More on the Lonegan flat tax plan

Steve Lonegan's tax plan is based on the following core idea: "My flat tax plan will start with a flat tax rate of 2.9% on every dollar earned. The rate will decrease to 2.5% the following year, and further to 2.1% in the third year. (Emphasis added)

Thus, the Lonegan flat tax plan presumably eliminates all deductions, exemptions, and credits. According to the latest available data from the Treasury, these exclusions from gross income total $26.8 billion. Seniors would lose their $2.1 billion retirement income exclusion; all taxpayers would lose another $10.2 billion of exemption deductions; another $5.8 billion of deductions would be ended, virtually of all these deductions are for unreimbursed medical expenses; and taxpayers would no longer be able to deduct $8.7 billion of property taxes to offset their state income taxes.

(The above figures are for 2005. Current exclusions would undoubtedly be a few billion dollars higher, and the taxes on these lost deductions would be about $1 billion.)

Under Lonegan's tax plan, one of the net effects would be a huge tax hike on families with a gross income of $70,000 to $80,000 who own a home with two or more children. In addition, seniors would lose their property tax rebates under Lonegan's plan. Whether there should be property tax rebates in the first place funded by the income tax is another issue, but eliminating a current tax refund is in effect a tax hike.

Another cornerstone of Lonegan's campaign is distributing the state income tax revenue to all school districts on an equal per pupil basis, which he asserts would then lead to a drop in property taxes of 20% in suburban towns. Fat chance.

Lonegan, a self proclaimed fiscal conservative and former mayor, should know and appreciate the first principle of government, namely, the bureaucracy spends as much money as it receives. If state school aid increases to suburban districts, spending will increase; property taxes will not decline. Suburban school districts would usethe additional funds from Trentonto increase spending on projects and programs that have been put on the back burner.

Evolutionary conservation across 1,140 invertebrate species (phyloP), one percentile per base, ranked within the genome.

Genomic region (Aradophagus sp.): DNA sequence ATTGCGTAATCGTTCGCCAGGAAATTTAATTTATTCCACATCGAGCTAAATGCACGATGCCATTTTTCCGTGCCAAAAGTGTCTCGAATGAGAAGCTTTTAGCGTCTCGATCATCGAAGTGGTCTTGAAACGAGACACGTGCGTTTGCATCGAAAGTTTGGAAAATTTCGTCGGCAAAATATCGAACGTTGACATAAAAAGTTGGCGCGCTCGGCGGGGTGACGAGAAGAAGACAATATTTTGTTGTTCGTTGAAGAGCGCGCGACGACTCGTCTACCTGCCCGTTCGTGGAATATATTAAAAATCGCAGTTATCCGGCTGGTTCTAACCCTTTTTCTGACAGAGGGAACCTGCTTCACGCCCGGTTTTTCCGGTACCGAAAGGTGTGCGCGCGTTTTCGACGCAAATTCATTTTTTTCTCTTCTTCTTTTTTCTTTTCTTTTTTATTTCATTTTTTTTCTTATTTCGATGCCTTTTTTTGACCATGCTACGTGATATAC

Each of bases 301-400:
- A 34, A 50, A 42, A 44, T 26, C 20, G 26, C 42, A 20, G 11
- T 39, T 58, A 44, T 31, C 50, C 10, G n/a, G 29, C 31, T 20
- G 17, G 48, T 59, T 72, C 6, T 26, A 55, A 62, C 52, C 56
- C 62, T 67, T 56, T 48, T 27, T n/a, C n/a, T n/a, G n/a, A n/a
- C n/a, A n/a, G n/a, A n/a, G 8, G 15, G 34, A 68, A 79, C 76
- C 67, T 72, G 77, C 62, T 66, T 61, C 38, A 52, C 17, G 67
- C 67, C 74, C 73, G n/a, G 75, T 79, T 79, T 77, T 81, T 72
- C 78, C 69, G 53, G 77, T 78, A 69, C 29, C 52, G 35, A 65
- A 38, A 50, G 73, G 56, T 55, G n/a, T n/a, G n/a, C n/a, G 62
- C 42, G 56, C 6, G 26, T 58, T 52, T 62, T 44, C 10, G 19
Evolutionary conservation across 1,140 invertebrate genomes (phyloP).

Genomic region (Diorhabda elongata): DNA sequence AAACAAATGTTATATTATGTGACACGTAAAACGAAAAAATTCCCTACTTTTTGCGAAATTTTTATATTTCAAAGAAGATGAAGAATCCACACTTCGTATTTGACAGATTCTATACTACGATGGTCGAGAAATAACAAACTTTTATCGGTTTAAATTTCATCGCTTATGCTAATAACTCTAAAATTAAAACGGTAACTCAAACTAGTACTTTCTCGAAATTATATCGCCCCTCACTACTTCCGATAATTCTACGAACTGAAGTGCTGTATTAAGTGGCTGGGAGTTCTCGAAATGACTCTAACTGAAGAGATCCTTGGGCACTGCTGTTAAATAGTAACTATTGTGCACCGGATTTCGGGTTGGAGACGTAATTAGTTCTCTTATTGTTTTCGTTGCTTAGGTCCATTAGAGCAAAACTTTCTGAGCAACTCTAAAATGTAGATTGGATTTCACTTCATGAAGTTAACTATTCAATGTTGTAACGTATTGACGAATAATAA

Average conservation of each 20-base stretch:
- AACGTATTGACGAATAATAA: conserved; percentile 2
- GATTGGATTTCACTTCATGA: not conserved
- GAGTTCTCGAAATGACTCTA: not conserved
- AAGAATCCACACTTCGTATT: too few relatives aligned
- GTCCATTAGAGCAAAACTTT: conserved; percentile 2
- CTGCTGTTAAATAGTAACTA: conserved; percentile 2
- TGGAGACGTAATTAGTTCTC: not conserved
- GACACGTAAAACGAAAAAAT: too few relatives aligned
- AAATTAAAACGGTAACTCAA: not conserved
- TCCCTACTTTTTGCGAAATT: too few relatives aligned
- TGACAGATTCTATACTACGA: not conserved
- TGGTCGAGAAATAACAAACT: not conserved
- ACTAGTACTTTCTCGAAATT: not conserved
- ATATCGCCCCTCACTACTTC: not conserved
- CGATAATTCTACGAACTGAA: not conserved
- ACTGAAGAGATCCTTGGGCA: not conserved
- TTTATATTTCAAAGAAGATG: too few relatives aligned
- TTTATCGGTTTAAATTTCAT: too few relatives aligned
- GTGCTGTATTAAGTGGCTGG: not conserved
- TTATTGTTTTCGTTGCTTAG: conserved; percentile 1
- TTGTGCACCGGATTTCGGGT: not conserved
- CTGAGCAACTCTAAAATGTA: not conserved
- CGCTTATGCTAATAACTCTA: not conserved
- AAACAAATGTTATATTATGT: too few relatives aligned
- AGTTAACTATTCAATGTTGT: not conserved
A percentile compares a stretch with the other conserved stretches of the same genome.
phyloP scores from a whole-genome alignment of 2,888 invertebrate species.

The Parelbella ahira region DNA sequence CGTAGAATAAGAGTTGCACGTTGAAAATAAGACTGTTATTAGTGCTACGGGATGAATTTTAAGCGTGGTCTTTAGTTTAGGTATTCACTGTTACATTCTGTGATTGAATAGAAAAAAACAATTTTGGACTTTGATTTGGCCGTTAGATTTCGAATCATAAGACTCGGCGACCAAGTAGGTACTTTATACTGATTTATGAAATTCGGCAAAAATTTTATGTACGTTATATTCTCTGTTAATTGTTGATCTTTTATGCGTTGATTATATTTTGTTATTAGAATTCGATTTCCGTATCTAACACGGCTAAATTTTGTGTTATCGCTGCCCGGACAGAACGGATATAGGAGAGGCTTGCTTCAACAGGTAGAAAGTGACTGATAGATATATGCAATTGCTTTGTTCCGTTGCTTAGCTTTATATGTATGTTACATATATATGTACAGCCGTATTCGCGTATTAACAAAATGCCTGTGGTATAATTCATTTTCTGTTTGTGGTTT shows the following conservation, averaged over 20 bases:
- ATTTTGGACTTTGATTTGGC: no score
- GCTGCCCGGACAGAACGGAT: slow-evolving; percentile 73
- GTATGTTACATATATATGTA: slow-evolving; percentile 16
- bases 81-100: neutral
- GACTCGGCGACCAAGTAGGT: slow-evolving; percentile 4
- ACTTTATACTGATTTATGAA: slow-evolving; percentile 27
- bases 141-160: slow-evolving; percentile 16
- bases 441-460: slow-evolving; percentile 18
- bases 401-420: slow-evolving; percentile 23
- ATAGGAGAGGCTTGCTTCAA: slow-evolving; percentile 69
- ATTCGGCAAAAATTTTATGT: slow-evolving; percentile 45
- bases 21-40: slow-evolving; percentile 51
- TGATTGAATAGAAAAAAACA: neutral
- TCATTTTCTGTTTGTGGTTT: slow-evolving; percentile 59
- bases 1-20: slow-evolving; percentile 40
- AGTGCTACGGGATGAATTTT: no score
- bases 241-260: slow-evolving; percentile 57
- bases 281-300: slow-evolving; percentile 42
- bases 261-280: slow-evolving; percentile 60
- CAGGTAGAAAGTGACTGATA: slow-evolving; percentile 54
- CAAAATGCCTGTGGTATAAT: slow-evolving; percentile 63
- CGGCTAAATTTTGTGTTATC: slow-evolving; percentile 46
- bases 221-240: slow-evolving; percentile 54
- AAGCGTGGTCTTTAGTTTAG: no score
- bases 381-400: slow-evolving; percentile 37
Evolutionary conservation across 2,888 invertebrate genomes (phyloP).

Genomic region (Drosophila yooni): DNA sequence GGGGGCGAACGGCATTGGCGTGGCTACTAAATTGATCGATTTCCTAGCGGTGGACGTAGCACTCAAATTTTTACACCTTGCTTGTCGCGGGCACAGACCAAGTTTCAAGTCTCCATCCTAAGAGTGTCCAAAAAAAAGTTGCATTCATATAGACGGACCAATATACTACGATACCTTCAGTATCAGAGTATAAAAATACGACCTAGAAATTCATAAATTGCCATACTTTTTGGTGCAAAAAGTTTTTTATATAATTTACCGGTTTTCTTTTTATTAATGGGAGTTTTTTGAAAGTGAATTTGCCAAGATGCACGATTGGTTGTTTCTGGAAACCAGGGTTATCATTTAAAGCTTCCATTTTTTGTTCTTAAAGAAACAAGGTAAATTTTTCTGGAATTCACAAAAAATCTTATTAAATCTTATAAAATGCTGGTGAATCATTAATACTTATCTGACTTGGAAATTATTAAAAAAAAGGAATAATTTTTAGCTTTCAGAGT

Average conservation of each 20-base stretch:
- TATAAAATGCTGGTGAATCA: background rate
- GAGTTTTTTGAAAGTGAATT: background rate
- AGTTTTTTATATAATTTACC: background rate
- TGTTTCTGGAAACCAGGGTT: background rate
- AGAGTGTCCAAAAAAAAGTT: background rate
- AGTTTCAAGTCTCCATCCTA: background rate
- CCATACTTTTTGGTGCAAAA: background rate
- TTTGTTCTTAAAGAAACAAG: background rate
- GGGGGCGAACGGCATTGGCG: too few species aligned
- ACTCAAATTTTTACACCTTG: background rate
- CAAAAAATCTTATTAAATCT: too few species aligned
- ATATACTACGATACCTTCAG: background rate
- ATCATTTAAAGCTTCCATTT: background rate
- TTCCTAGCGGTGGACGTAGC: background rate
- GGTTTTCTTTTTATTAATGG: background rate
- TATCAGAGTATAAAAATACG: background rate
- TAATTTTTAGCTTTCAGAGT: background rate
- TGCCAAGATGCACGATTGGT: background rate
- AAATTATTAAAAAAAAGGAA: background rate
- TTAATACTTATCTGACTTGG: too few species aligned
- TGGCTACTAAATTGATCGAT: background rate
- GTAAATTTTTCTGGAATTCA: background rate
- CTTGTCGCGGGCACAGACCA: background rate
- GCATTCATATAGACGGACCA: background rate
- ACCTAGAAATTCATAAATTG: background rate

So why does Lonegan think his school aid formula will lower property taxes in the suburbs? Steve has not addressed this issue.

The only way to cut taxes in New Jersey and have the same low income tax rate for everyone is a massive program of decentralization. This will require a "revolution"-a titanic shift in the political culture of left wing suburbanites, the opinion molders in society, i.e., academics, editorial writers, political big shots, business executives, political activists and other wannabe policy wonks who think state government and/or local government has to provide so many services for the public to promote the general welfare.

But as former governor Jim Florio noted in one of his last budget messages, "government tries to do too much." And that's the foremost issue that needs to be debated and discussed in New Jersey.

Because of the state government' poor financial condition and a bleak outlook for the state economy, the downsizing of state government will continue no matter who wins the Republican primary tomorrow or is elected governor in November.

More on the Lonegan flat tax plan